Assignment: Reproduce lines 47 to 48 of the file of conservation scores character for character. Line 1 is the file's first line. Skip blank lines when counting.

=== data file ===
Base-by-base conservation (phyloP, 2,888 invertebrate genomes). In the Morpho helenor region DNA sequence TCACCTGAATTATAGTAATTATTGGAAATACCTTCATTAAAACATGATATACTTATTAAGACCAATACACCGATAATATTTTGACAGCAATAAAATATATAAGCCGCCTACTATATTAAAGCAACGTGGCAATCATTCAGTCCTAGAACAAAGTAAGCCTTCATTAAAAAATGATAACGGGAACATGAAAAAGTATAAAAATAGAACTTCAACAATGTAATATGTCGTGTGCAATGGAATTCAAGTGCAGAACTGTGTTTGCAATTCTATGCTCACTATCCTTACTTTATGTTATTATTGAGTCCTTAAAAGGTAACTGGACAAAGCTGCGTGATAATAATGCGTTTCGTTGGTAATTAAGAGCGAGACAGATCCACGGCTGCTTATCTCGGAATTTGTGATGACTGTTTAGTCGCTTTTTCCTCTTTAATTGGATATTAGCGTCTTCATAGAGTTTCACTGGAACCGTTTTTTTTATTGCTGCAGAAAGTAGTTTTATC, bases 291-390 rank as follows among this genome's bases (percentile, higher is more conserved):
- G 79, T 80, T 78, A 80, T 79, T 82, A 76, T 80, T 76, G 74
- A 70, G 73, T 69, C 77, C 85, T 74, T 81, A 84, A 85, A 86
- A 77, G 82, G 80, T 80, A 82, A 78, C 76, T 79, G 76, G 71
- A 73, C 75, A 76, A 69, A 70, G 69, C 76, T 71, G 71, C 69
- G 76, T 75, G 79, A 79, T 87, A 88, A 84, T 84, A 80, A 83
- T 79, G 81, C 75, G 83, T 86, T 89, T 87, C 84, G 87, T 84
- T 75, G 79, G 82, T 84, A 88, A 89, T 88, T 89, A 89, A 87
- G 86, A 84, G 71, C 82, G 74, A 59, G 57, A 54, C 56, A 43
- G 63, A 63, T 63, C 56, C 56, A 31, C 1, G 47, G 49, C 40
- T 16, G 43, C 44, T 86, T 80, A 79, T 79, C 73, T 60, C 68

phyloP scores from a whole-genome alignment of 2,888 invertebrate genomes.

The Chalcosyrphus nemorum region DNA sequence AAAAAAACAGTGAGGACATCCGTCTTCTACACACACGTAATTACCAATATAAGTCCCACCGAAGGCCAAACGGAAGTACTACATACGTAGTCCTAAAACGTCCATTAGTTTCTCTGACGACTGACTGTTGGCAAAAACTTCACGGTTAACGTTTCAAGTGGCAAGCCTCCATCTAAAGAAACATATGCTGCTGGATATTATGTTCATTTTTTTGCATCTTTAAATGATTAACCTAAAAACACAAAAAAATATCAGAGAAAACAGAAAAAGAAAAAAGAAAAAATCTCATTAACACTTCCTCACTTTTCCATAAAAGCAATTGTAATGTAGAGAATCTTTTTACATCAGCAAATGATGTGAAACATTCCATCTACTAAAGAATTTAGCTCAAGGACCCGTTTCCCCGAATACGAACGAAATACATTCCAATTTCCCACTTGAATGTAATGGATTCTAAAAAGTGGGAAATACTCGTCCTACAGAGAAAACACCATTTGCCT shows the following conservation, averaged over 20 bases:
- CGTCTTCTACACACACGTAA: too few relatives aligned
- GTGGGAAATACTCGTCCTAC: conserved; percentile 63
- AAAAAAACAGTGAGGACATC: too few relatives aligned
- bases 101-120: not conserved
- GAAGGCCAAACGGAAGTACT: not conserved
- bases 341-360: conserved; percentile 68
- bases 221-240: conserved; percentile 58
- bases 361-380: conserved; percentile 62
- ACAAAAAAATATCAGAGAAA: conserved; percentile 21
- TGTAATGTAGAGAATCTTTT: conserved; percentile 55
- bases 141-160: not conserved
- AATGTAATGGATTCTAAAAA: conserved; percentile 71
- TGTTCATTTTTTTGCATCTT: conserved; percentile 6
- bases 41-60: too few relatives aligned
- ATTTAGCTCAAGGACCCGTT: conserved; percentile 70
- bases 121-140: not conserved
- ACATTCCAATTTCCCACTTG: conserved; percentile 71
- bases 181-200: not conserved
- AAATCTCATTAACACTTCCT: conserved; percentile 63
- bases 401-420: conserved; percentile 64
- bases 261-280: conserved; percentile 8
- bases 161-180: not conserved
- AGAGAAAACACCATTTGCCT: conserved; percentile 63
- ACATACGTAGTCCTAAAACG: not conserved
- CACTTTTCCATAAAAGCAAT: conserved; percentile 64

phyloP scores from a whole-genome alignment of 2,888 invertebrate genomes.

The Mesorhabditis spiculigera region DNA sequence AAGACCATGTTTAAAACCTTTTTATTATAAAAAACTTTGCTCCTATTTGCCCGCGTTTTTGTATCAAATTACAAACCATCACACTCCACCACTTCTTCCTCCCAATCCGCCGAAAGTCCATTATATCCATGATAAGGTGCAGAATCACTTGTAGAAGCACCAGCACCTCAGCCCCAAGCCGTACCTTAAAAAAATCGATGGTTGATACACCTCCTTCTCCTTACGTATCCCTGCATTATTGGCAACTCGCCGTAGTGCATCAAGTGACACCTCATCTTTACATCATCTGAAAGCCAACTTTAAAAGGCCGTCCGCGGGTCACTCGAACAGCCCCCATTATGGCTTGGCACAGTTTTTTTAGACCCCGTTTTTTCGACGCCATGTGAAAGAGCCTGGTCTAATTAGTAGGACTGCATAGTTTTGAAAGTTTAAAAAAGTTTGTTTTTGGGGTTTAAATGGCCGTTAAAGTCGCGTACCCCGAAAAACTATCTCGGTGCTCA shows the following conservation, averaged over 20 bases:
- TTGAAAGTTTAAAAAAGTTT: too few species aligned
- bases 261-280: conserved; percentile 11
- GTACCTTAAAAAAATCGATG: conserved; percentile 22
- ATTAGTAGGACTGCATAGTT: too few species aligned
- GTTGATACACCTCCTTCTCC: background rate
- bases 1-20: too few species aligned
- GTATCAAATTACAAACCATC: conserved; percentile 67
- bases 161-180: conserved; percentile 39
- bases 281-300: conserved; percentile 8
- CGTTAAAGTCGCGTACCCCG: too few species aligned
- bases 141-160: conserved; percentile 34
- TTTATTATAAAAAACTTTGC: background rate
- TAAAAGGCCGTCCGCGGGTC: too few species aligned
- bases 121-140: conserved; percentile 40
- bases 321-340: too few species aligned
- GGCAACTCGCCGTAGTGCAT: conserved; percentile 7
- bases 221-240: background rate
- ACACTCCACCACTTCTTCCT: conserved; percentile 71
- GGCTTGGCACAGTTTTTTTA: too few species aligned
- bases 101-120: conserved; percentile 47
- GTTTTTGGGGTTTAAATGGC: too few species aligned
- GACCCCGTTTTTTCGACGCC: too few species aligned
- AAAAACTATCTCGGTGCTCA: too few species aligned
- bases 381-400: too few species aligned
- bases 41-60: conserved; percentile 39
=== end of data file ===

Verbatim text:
- GTATCAAATTACAAACCATC: conserved; percentile 67
- bases 161-180: conserved; percentile 39